Out Now: ‘A Light for Attracting Attention,’ Debut LP of The Smile (ft. Radiohead’s Thom Yorke and Jonny Greenwood)


Adrian GarroCategories:Latest News

Rock Cellar Magazine

This past Friday, May 13 saw the release of A Light for Attracting Attention, the debut full-length album from The Smile — experimental/indie supergroup of sorts featuring Radiohead’s Thom Yorke and Jonny Greenwood and Sons of Kemet’s Tom Skinner.

To get the obvious out of the way early, yes — this record is reminiscent of Radiohead inasmuch as Thom Yorke cannot shake his general Thom Yorke-ness, if you will. That isn’t meant as a critique in any way, though. The combined forces of Yorke and longtime collaborators Greenwood and producer Nigel Godrich yields some expectedly gorgeous, cinematic compositions, clearly the result of a familiarity they have among themselves.

The addition of Skinner to the mix provides an additional creative entity, and it all adds together to an enthralling Radiohead-adjacent collection of songs previewed in the album build-up with tracks like “Thin Thing” and its jarring stop-motion video:

Click here to pre-order A Light for Attracting Attention on CD from our Rock Cellar Store (Release Date June 17)
Click here to pre-order A Light for Attracting Attention on LP from our Rock Cellar Store (Release Date June 17)

The Smile first announced its existence in early June with “You Will Never Work in Television Again,” which also turns up on the full-length record:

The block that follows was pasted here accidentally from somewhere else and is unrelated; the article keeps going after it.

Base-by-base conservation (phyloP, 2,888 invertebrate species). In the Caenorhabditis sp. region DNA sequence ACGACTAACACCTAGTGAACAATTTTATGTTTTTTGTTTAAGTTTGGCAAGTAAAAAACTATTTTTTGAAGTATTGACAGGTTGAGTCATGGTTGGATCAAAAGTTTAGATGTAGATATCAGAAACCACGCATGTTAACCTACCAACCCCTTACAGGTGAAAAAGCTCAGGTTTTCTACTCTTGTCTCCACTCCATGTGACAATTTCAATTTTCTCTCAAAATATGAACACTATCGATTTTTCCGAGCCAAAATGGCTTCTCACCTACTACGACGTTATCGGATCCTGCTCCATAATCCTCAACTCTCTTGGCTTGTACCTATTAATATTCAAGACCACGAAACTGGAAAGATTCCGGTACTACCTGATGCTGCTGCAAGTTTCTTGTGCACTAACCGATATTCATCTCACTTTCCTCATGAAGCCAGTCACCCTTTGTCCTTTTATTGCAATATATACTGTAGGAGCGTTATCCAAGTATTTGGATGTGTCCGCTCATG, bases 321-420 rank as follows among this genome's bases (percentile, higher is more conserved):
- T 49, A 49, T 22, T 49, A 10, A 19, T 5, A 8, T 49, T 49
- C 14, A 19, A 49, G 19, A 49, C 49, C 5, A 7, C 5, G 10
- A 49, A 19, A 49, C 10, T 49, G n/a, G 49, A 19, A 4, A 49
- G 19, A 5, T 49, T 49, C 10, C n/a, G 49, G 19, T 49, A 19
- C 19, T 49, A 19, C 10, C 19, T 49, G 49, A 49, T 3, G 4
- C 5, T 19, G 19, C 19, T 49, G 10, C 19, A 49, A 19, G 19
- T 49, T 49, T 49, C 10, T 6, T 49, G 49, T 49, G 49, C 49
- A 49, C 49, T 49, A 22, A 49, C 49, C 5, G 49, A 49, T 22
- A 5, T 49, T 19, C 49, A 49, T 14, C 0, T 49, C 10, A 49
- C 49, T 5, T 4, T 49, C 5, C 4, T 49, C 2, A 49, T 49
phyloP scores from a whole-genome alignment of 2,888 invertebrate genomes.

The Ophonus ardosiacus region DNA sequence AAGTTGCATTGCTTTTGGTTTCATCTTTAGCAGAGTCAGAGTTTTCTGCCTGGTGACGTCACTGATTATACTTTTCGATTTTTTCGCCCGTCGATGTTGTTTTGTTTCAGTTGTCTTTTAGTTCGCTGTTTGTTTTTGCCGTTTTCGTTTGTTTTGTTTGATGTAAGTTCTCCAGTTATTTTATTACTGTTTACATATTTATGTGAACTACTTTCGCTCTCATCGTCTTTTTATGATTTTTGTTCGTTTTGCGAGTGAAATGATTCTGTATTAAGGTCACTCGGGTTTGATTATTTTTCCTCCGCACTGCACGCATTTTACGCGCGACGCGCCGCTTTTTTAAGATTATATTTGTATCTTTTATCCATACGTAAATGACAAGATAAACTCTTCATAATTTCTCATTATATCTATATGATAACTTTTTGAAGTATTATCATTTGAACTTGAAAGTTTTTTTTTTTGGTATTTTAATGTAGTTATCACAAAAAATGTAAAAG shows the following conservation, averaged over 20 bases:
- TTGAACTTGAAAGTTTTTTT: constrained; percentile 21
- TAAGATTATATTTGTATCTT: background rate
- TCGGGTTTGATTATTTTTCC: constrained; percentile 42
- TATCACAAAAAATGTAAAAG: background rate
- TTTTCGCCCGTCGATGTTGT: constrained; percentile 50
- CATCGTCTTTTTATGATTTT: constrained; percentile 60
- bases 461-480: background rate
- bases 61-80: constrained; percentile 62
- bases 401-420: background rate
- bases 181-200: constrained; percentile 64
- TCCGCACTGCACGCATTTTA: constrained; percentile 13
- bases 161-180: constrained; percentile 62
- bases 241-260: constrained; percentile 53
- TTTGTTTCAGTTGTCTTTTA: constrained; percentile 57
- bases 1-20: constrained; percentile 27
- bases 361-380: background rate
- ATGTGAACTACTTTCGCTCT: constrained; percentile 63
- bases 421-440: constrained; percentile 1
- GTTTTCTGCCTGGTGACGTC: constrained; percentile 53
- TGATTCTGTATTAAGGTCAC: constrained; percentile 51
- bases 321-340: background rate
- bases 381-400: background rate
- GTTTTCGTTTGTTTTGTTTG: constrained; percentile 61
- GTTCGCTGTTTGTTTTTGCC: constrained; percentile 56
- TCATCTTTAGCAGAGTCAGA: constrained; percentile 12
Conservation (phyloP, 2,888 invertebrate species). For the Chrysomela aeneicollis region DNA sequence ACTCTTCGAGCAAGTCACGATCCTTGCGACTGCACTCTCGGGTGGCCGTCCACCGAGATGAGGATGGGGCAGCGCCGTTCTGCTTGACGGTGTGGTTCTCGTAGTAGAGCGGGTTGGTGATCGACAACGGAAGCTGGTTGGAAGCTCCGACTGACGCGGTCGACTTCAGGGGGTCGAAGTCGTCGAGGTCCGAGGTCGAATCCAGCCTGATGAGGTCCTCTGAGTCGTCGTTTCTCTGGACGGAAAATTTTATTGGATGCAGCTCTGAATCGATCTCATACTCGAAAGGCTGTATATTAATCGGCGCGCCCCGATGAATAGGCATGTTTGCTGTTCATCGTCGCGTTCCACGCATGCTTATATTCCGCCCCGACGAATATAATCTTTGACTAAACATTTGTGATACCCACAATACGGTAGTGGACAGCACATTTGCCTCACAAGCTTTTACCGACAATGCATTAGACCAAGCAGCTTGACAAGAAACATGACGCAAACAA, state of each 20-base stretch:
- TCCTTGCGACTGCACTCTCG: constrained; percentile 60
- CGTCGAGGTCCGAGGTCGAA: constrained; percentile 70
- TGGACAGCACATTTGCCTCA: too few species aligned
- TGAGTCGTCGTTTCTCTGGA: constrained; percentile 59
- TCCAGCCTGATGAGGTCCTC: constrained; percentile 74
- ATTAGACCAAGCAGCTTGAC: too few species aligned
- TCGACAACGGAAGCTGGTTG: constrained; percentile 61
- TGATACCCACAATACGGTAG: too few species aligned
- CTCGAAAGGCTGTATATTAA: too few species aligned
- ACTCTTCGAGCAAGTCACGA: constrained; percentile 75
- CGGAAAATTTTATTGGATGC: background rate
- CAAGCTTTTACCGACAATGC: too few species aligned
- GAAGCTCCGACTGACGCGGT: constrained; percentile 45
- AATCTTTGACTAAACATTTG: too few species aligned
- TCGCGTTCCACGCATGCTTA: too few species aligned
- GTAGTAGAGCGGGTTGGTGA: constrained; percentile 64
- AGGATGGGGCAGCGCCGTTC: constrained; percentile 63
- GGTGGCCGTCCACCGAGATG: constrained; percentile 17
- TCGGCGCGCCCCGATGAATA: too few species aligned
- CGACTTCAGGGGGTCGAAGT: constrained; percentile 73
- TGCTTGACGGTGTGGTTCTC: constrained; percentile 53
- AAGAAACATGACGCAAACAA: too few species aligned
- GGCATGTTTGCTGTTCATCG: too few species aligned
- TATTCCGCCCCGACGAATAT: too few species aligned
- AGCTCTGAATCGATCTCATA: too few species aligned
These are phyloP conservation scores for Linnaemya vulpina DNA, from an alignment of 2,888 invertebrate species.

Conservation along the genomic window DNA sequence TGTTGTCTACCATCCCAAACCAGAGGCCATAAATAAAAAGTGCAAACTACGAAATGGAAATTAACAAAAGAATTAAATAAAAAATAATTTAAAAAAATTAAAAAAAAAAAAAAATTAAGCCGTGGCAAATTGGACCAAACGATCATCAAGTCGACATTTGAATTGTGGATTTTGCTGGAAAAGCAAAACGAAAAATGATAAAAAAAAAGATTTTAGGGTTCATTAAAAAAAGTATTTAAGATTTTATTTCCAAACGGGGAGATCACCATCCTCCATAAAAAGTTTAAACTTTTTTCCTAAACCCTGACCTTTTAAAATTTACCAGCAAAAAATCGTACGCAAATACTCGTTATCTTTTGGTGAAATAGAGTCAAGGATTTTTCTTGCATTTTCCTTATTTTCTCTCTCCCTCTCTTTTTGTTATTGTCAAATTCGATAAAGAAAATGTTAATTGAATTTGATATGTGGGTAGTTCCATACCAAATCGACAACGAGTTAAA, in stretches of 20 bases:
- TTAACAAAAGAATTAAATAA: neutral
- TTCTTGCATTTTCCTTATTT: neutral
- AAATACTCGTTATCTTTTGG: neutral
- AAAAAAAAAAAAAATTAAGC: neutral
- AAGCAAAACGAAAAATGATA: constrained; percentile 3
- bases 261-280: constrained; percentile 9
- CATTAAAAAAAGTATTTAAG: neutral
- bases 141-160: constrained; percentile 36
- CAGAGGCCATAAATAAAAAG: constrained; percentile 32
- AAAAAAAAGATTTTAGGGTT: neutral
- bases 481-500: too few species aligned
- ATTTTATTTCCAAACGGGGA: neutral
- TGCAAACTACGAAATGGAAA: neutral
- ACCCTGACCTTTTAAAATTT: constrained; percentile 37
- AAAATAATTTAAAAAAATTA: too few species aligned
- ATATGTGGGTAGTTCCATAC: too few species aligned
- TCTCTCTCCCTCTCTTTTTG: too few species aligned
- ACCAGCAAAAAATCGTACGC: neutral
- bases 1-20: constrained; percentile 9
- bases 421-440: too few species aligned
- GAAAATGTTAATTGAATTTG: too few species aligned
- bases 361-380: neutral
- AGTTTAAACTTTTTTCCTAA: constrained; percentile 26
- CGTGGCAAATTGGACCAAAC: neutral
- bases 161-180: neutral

Breaking up A Light for Attracting Attention into individual songs doesn’t do the record justice; this is a set of songs best experienced together. Do so below.

The Smile will remain out on tour for much of June and July in Europe — click here to check out the tour dates, while we here in the United States await their debut.

Emily Herring attended the Smile’s London performances that were aired as a global live stream event. Here’s a bit from her review, capturing the vibe of the performance:

As ever with Yorke and Co., there is no point in trying to confine the sound to a well-defined genre. The songs are infused with an eclectic mix of influences, ranging from post-punk to jazzy rhythms and electronic beats. Yorke and Greenwood have built a career on surprising themselves (and by extension their fans) by consistently refusing to conform to any work routine, or to any preconceived idea of what they should sound like. The Smile is no different. Of course, almost inevitably, the new material is evocative of Radiohead’s sensibilities, but there is a novel energy to this venture that seems much more spontaneous and informal than anything Radiohead has ever done.

There is no doubt something liberating about no longer being weighed down by the heavy expectations of the Radiohead machine.



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